Moreover, although economic activity is clearly slowing down, we don’t see a high risk of recession in the near term.  Consumer balance sheets are strong, job openings remain plentiful and the demand for many goods such as cars are still in backlog, which suggests production needs to continue to rise.  Not the ingredients for a recession!  We are also seeing a resurgence in spending on services as global economies re-open further.  First quarter earnings reports are starting to come in and they look to be exceeding the depressed expectations.  Money centre banks and ‘re-opening’ businesses are doing well and we haven’t seen any negative surprises from the big tech companies on their reports this week.  While ad spending has been hurt a bit, the supply chain issues and war in Ukraine have not impacted demand for iPhones or the migration of business to Microsoft, Google or Amazon clouds.  Semi-conductor demand is still in backlog and needs to grow.   We also believe that earnings will continue to grow despite some economic weakness.  Businesses retain pricing power and strong balance sheets.  Since we don’t see the risk of a near-term recession as high then we see the current stocks pullback as limited and that is another reason to add to stocks in this sell-off, since no bear market has occurred without a subsequent recession!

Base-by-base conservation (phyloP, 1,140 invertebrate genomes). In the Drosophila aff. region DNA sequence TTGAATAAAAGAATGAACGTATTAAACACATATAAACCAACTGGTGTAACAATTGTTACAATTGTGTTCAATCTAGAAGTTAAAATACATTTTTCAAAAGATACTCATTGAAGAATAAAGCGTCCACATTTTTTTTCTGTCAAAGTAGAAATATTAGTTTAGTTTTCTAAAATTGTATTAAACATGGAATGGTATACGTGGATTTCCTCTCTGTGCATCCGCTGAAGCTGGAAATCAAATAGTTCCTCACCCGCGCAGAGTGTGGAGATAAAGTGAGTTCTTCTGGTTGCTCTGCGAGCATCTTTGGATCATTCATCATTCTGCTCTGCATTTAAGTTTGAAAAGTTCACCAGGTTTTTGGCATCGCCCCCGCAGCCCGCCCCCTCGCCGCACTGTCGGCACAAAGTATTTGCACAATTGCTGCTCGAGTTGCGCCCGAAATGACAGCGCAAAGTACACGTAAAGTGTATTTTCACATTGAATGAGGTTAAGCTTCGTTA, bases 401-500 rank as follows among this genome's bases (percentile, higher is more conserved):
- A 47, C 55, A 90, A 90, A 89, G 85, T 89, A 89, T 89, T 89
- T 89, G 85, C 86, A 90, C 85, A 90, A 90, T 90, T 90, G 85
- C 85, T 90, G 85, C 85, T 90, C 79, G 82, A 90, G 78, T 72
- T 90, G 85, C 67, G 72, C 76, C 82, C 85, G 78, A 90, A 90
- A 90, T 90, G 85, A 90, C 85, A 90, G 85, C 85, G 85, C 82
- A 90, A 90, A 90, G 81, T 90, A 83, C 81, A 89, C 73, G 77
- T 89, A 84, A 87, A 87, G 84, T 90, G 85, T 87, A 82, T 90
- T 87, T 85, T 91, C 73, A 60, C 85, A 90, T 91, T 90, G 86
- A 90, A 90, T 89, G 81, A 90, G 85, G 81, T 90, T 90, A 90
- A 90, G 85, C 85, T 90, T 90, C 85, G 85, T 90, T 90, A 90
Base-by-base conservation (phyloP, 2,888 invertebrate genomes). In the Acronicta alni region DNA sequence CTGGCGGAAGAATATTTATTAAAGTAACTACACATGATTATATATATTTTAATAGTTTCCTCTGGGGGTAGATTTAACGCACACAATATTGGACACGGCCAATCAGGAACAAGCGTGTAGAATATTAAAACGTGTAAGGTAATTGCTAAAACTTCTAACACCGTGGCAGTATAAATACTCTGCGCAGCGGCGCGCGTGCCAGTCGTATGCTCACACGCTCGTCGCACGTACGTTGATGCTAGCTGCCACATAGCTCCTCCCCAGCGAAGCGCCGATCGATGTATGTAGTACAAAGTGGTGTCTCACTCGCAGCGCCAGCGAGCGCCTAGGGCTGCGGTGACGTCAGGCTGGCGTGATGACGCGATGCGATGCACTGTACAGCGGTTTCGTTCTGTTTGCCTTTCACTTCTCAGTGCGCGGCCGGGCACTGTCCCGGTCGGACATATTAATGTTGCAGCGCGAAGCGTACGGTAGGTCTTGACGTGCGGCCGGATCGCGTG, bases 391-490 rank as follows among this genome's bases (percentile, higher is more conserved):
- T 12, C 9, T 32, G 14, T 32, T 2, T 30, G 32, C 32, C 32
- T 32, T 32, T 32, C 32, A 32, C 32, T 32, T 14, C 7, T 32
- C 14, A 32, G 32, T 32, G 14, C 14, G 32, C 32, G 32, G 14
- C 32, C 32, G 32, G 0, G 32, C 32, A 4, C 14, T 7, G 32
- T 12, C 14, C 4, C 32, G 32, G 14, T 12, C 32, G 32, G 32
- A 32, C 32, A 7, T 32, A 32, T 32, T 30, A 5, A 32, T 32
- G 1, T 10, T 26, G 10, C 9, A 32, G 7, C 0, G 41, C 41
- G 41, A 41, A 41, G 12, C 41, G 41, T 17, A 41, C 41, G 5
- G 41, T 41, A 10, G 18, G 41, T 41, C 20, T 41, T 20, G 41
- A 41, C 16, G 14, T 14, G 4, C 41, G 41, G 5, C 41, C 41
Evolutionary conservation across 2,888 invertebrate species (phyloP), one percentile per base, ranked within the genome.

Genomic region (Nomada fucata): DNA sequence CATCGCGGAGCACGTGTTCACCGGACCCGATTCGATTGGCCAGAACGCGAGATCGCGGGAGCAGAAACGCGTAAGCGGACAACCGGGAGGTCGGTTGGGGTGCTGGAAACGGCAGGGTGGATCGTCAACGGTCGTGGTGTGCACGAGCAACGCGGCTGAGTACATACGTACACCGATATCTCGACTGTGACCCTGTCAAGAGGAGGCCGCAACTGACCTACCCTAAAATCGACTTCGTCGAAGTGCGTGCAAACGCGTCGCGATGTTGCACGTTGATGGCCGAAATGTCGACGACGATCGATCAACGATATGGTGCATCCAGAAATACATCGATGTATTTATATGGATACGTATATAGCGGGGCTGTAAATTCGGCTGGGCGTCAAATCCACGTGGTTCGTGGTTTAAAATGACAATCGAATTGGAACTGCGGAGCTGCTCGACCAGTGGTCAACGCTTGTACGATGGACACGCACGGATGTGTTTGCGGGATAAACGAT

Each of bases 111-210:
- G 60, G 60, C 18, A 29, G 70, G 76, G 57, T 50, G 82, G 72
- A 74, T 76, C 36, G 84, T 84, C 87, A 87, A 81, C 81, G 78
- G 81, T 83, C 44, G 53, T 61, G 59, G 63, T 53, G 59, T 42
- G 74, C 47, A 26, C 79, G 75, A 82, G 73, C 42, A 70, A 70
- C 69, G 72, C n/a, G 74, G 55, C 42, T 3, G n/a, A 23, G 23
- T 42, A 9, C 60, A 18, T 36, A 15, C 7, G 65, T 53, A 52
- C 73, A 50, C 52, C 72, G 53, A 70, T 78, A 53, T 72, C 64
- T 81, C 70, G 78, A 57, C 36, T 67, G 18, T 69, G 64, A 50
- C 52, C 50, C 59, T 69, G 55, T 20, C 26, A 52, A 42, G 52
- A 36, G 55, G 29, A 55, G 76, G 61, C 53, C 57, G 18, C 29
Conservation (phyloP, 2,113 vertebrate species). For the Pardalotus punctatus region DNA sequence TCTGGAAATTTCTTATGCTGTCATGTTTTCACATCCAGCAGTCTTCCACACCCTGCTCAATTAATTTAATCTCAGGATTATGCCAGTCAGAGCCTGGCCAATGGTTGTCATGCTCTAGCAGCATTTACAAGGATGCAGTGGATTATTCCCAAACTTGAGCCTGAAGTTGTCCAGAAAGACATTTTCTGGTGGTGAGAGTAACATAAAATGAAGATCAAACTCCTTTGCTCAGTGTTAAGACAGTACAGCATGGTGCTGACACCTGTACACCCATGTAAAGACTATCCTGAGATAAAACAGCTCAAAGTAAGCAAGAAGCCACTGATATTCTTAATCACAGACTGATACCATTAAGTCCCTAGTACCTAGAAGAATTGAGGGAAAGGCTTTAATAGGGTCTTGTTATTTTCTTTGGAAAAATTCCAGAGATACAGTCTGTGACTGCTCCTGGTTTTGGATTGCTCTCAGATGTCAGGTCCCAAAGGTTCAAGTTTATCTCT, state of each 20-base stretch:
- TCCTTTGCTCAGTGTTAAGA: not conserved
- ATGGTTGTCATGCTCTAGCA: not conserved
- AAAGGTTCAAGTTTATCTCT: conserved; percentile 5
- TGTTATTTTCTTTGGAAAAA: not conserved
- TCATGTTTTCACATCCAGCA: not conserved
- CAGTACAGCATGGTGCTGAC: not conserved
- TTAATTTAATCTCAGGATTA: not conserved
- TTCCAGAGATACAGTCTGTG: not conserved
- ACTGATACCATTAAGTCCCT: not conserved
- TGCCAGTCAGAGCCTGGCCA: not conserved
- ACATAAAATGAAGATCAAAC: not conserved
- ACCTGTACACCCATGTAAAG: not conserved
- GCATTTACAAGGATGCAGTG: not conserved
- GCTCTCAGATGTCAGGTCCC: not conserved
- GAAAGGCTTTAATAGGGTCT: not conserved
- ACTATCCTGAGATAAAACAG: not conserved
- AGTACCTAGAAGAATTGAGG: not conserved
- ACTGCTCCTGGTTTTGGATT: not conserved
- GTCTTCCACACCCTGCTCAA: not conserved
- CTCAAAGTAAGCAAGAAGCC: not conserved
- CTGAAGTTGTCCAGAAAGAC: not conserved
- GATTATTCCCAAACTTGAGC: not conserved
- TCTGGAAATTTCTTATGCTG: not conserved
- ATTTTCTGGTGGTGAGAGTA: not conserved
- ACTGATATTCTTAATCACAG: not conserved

While stock valuations are extended in the largest S&P500 companies, the valuations of the rest of the index are actually right in line with historical averages.  The chart below shows the current valuation split of the main U.S. stock index.  The top 10 stocks in this index (which represent over 25% of the index weight) are trading at over 30 times forward earnings, a 54% premium to the long-term average.  The remaining 490 stocks in the index trade at 18.5 times forward earnings, just 18% above the long-term average.  Clearly investors have been viewing Apple, Microsoft, Amazon and the other tech giants as almost the equivalent of what bonds have been in prior weak market conditions.  The action of some of the largest stocks in the index over the past week shows that this narrative may be changing and the megacaps are suddenly not the ‘safe haven’ that they seemed to be!  That happened when we were coming out of the tech bubble in 2000, as the indices fell but most of the stocks outside of those largest tech names actually held their value or even increased.